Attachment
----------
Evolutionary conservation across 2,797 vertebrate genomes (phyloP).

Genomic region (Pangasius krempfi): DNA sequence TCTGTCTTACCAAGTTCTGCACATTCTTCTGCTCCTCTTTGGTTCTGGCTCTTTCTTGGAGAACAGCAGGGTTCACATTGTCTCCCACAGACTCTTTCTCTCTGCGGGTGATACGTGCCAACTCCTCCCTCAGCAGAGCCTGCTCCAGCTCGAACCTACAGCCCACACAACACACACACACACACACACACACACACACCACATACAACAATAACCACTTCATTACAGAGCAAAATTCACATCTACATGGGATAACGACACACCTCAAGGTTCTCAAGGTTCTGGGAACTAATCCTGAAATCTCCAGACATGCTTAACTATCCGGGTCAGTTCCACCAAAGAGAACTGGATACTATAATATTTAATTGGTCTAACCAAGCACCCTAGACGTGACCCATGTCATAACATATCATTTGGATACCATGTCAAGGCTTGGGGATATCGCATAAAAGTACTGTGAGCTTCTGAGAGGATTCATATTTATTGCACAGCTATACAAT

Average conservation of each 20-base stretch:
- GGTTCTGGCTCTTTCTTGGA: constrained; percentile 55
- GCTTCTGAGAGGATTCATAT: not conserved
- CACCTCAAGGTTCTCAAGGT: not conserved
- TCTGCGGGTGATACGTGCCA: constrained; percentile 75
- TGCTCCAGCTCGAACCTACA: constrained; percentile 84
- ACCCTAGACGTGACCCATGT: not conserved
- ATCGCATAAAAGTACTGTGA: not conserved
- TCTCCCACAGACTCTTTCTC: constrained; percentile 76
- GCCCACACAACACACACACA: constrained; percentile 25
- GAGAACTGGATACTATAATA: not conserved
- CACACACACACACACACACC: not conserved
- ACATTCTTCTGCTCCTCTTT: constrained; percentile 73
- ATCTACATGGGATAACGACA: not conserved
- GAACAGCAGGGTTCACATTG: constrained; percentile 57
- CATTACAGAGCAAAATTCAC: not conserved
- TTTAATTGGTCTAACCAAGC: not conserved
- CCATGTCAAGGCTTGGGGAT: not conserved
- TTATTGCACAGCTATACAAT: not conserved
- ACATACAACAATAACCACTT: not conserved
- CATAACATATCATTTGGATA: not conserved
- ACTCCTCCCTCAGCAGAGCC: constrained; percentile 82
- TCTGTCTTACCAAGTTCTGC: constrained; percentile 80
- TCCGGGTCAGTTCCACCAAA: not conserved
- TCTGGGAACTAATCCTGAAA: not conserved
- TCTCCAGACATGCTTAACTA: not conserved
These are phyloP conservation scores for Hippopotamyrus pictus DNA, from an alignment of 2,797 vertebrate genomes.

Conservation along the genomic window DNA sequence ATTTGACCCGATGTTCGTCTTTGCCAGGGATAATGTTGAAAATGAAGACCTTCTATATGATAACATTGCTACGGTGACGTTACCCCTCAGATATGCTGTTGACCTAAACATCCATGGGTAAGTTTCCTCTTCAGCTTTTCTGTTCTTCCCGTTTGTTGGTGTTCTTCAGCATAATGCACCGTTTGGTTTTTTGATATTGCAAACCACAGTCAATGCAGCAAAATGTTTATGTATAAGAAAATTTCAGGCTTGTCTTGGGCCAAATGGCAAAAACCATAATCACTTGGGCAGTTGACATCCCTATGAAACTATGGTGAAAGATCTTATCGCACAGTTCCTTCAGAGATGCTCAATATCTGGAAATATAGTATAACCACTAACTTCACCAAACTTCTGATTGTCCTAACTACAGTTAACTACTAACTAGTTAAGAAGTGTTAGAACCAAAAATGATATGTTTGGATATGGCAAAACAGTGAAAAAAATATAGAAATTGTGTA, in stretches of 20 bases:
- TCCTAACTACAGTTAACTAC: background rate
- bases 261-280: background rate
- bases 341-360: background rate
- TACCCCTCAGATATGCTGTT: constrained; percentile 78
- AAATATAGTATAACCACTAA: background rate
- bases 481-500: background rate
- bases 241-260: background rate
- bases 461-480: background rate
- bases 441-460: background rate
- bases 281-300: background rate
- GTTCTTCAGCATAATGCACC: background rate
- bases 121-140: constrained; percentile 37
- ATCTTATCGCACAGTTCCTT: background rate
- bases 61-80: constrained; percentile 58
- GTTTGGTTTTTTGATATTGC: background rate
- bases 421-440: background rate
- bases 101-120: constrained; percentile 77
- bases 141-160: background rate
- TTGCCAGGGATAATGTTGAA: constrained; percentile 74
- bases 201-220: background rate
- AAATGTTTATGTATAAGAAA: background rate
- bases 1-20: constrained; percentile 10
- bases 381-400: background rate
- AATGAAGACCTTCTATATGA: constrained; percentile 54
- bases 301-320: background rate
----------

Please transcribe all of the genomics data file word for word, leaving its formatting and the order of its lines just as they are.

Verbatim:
Evolutionary conservation across 2,797 vertebrate genomes (phyloP).

Genomic region (Pangasius krempfi): DNA sequence TCTGTCTTACCAAGTTCTGCACATTCTTCTGCTCCTCTTTGGTTCTGGCTCTTTCTTGGAGAACAGCAGGGTTCACATTGTCTCCCACAGACTCTTTCTCTCTGCGGGTGATACGTGCCAACTCCTCCCTCAGCAGAGCCTGCTCCAGCTCGAACCTACAGCCCACACAACACACACACACACACACACACACACACACCACATACAACAATAACCACTTCATTACAGAGCAAAATTCACATCTACATGGGATAACGACACACCTCAAGGTTCTCAAGGTTCTGGGAACTAATCCTGAAATCTCCAGACATGCTTAACTATCCGGGTCAGTTCCACCAAAGAGAACTGGATACTATAATATTTAATTGGTCTAACCAAGCACCCTAGACGTGACCCATGTCATAACATATCATTTGGATACCATGTCAAGGCTTGGGGATATCGCATAAAAGTACTGTGAGCTTCTGAGAGGATTCATATTTATTGCACAGCTATACAAT

Average conservation of each 20-base stretch:
- GGTTCTGGCTCTTTCTTGGA: constrained; percentile 55
- GCTTCTGAGAGGATTCATAT: not conserved
- CACCTCAAGGTTCTCAAGGT: not conserved
- TCTGCGGGTGATACGTGCCA: constrained; percentile 75
- TGCTCCAGCTCGAACCTACA: constrained; percentile 84
- ACCCTAGACGTGACCCATGT: not conserved
- ATCGCATAAAAGTACTGTGA: not conserved
- TCTCCCACAGACTCTTTCTC: constrained; percentile 76
- GCCCACACAACACACACACA: constrained; percentile 25
- GAGAACTGGATACTATAATA: not conserved
- CACACACACACACACACACC: not conserved
- ACATTCTTCTGCTCCTCTTT: constrained; percentile 73
- ATCTACATGGGATAACGACA: not conserved
- GAACAGCAGGGTTCACATTG: constrained; percentile 57
- CATTACAGAGCAAAATTCAC: not conserved
- TTTAATTGGTCTAACCAAGC: not conserved
- CCATGTCAAGGCTTGGGGAT: not conserved
- TTATTGCACAGCTATACAAT: not conserved
- ACATACAACAATAACCACTT: not conserved
- CATAACATATCATTTGGATA: not conserved
- ACTCCTCCCTCAGCAGAGCC: constrained; percentile 82
- TCTGTCTTACCAAGTTCTGC: constrained; percentile 80
- TCCGGGTCAGTTCCACCAAA: not conserved
- TCTGGGAACTAATCCTGAAA: not conserved
- TCTCCAGACATGCTTAACTA: not conserved
These are phyloP conservation scores for Hippopotamyrus pictus DNA, from an alignment of 2,797 vertebrate genomes.

Conservation along the genomic window DNA sequence ATTTGACCCGATGTTCGTCTTTGCCAGGGATAATGTTGAAAATGAAGACCTTCTATATGATAACATTGCTACGGTGACGTTACCCCTCAGATATGCTGTTGACCTAAACATCCATGGGTAAGTTTCCTCTTCAGCTTTTCTGTTCTTCCCGTTTGTTGGTGTTCTTCAGCATAATGCACCGTTTGGTTTTTTGATATTGCAAACCACAGTCAATGCAGCAAAATGTTTATGTATAAGAAAATTTCAGGCTTGTCTTGGGCCAAATGGCAAAAACCATAATCACTTGGGCAGTTGACATCCCTATGAAACTATGGTGAAAGATCTTATCGCACAGTTCCTTCAGAGATGCTCAATATCTGGAAATATAGTATAACCACTAACTTCACCAAACTTCTGATTGTCCTAACTACAGTTAACTACTAACTAGTTAAGAAGTGTTAGAACCAAAAATGATATGTTTGGATATGGCAAAACAGTGAAAAAAATATAGAAATTGTGTA, in stretches of 20 bases:
- TCCTAACTACAGTTAACTAC: background rate
- bases 261-280: background rate
- bases 341-360: background rate
- TACCCCTCAGATATGCTGTT: constrained; percentile 78
- AAATATAGTATAACCACTAA: background rate
- bases 481-500: background rate
- bases 241-260: background rate
- bases 461-480: background rate
- bases 441-460: background rate
- bases 281-300: background rate
- GTTCTTCAGCATAATGCACC: background rate
- bases 121-140: constrained; percentile 37
- ATCTTATCGCACAGTTCCTT: background rate
- bases 61-80: constrained; percentile 58
- GTTTGGTTTTTTGATATTGC: background rate
- bases 421-440: background rate
- bases 101-120: constrained; percentile 77
- bases 141-160: background rate
- TTGCCAGGGATAATGTTGAA: constrained; percentile 74
- bases 201-220: background rate
- AAATGTTTATGTATAAGAAA: background rate
- bases 1-20: constrained; percentile 10
- bases 381-400: background rate
- AATGAAGACCTTCTATATGA: constrained; percentile 54
- bases 301-320: background rate